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114R478 Biofumigation for Pest Control

Publication Date: 
1 August 2019
Author/Contact :
Author/Contact: 
Peter Urwin

Contractor :
Contractor: 
University of Leeds

Full Research Project Title: Establishing biofumigation as a sustainable replacement to pesticides for control of soil-borne pests and pathogens of potato and horticultural crops
Duration: March 2014 - September 2019

Background

Soil-borne pests and pathogens, including many nematode and fungal species, are major constraints to profitable crop production in the UK.  New approaches are required that have broad efficacy and are suitable for use on a wide range of crops. Biofumigation involves the incorporation into soil of brassicaceous plants, which produce a range of secondary metabolites including glucosinolates, able to control pests and pathogens. However, inconsistencies in efficacy and a lack of detailed data on deployment under a range of agronomic situations threaten the widespread uptake of this technique for sustainable pest control. This project is cofunded by the Horticulture and Potatoes Initiative (HAPI).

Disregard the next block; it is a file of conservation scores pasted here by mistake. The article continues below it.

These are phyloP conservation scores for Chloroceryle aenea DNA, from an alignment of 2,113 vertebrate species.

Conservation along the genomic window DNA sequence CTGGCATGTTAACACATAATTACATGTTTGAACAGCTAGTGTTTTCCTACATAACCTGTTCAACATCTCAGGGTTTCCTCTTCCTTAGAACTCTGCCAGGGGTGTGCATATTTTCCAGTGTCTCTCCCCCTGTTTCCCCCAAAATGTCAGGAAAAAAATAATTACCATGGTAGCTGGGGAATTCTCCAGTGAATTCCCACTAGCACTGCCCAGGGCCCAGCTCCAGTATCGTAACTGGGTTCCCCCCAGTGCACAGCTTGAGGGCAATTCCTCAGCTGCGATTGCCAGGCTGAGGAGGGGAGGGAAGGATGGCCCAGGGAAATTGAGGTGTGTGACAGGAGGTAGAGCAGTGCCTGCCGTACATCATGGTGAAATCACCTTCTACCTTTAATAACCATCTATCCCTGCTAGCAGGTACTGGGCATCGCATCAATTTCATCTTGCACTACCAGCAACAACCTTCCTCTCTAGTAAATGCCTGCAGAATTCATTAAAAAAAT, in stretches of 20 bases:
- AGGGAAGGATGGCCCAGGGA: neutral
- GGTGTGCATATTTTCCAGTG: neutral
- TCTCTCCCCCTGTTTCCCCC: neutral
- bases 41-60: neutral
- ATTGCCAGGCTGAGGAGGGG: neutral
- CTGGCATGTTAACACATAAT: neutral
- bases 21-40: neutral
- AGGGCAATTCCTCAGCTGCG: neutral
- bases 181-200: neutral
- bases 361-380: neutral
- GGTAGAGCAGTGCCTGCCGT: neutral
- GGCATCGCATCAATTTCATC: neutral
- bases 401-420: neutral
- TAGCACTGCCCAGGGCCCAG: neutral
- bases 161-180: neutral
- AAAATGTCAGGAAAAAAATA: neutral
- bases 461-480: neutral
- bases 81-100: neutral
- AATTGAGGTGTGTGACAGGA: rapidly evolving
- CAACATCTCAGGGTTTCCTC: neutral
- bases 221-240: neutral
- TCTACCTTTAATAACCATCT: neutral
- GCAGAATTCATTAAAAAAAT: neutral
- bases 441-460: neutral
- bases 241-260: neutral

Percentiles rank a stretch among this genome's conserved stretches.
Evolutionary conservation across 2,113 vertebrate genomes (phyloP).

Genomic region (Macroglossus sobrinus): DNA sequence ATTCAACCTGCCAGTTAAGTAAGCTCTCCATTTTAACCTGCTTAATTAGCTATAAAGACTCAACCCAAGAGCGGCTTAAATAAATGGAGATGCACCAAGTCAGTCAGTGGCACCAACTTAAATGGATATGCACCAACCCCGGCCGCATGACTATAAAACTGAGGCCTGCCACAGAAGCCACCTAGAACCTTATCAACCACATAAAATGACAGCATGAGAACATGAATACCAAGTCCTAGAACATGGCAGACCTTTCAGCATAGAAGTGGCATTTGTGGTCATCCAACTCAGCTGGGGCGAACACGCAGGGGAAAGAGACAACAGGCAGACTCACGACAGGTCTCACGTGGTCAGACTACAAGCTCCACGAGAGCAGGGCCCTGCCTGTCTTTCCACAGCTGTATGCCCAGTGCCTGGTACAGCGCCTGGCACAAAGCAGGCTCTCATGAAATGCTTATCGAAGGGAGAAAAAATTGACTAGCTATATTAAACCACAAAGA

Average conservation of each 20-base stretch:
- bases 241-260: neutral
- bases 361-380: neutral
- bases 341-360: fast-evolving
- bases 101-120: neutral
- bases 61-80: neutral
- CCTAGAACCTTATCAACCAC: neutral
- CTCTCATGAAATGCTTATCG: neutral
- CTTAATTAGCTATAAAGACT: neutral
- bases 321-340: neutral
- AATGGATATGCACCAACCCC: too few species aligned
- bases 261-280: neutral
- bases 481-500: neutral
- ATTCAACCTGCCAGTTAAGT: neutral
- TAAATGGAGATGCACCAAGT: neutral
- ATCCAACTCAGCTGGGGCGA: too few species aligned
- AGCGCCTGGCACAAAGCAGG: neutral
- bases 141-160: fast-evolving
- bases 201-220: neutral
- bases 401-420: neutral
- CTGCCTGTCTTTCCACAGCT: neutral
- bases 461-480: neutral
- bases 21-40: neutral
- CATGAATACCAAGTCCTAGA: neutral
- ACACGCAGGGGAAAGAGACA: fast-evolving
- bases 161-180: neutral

Collaboration

University of Leeds, University of York, James Hutton Institute (JHI), HDC

Aims and objectives

Aim: To provide a fundamental understanding of the biochemistry of metabolic processes of brassica accessions underpinning effective biofumigation strategies.

Objectives:

a) Measure the glucosinolate profiles of selected biofumigant plants and determine how they alter over the course of plant development and in response to environmental factors.
b) Characterise novel compounds, other than glucosinolates, in plant accessions shown to be effective against pests and pathogens.
c) Establish optimal agronomic practices for the management of G. pallida using biofumigation.
d) Determine the effectiveness of biofumigation against trichodorids and longidorids on potato, carrot and soft fruit.
e) Establish the potential of biofumigation to control the fungal pathogen Rhizoctonia solani.
f) Analyse the impact of biofumigant crops on biotic aspects of the below ground food web.
 

Approach

The project will characterise the glucosinolate profiles of different biofumigant brassicas, how these vary with plant development stage and environmental factors. The work will involve laboratory, glasshouse and field studies. Work on PCN will be carried out in collaboration with the related project 114R476.

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